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Above photo: Minister for Immigration and Border Protection, Peter Dutton, and Assistant Minister for Cities and Digital Transformation, Angus Taylor/ From Mr. Dutton’s Twitter page

Above photo: Minister for Immigration and Border Protection, Peter Dutton, and Assistant Minister for Cities and Digital Transformation, Angus Taylor/ From Mr. Dutton’s Twitter page

Canberra Airport to host trials of next generation SmartGates eventually leading to contactless processing

The next generation of SmartGates will be tested at Canberra Airport early next year, which will eventually lead to contactless processing at Australia’s airports for international travellers. Trials are expected to begin in Canberra in early 2018.

Initially the new SmartGates will operate in ‘contact’ mode where travellers will insert their passport for processing.

Later, the Canberra gates will be switched to ‘contactless’ mode, enabling an increasing number of incoming passengers to pass through the airport without having to produce their passport, with the new technology using biometric facial authentication.

After the Canberra trial, 105 new SmartGates will be rolled out across Australia’s international airports through 2018-19.

Each year an average of 40 million people are cleared through the border at Australian international airports and this number is expected to rise to 50 million in the next few years. The new generation SmartGates will make travelling easier, processing individuals in and out of Australia in about 20 seconds.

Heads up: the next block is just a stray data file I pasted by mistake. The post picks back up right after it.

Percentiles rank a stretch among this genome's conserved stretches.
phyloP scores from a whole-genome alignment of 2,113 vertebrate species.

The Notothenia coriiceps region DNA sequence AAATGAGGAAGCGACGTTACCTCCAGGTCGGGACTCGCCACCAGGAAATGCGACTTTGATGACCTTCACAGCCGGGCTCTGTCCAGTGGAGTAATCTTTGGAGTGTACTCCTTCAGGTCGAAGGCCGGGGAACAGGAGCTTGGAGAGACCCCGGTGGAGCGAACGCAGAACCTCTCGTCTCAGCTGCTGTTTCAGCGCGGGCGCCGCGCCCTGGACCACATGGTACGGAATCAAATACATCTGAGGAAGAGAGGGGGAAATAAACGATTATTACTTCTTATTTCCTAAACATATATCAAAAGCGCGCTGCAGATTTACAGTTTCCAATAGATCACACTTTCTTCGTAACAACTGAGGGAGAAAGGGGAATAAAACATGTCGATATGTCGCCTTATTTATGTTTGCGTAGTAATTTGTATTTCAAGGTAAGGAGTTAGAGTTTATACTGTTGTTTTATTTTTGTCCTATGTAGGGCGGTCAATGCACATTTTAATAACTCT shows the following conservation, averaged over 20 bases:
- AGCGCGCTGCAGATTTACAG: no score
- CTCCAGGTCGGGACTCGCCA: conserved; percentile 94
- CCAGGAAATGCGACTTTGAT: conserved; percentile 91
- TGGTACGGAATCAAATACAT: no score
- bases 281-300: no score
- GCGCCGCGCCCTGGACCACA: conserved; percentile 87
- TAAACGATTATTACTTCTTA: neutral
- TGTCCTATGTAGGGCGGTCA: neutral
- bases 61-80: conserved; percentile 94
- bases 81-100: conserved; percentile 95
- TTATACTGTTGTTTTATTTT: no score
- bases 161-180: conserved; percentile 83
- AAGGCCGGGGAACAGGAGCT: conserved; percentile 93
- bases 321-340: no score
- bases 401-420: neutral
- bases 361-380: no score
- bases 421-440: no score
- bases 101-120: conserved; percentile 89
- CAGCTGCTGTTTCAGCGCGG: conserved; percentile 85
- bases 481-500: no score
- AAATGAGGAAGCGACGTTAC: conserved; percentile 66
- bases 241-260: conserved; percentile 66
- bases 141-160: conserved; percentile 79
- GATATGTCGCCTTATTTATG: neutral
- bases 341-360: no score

At the moment, SmartGates are used in arrival as well as departure at Australian international airports. In addition to Australians, passengers holding ePassports from 14 eligible countries can use the arrival SmartGates. An ePassport has a microchip embedded in the travel document and an international ePassport symbol on the front cover. The microchip contains the same personal information that is on the photo page of the ePassport, including a digitised photograph. Facial recognition technology is used in the second step of a two-step process to match a captured image of the person with the ePassport photograph.

The Departures SmartGates at major international airports can be used by all passengers, regardless of nationality or age to self-process through passport control.

The Minister for Immigration and Border Protection, Peter Dutton, and Assistant Minister for Cities and Digital Transformation, Angus Taylor, visited Canberra International Airport to see first-hand the world leading technology the Australian Border Force (ABF) is using at the border.

The Australian Government had invested more than AU$120 million to improve the experience for passengers at the border and to ensure Australia remains at the forefront of technological solutions to support border protection.

“This investment has led to the establishment of an ecosystem of sophisticated and innovative intelligence, data analytics, biometrics and processing capabilities that seamlessly manages the movement of people and goods across Australia’s border,” Mr. Dutton said.

“Seeing ABF officers using this state-of-the-art technology strengthens the critical role they play, both in Australia and offshore, in identifying individuals who cross Australia’s border. This technology is allowing ABF officers to focus more effort on traveller interactions, intelligence gathering and enforcement activities.”

Mr Taylor said, “I’m impressed by the innovative technologies already in use at our airports, in particular the SmartGates which allow the vast majority of travellers to instantly clear the border.”

In addition to SmartGates, the ABF uses a range of innovative technologies to conduct border operations more broadly. Officers at Australian international airports have access to cutting edge X-ray equipment and a range of drug and explosive detection technology. 

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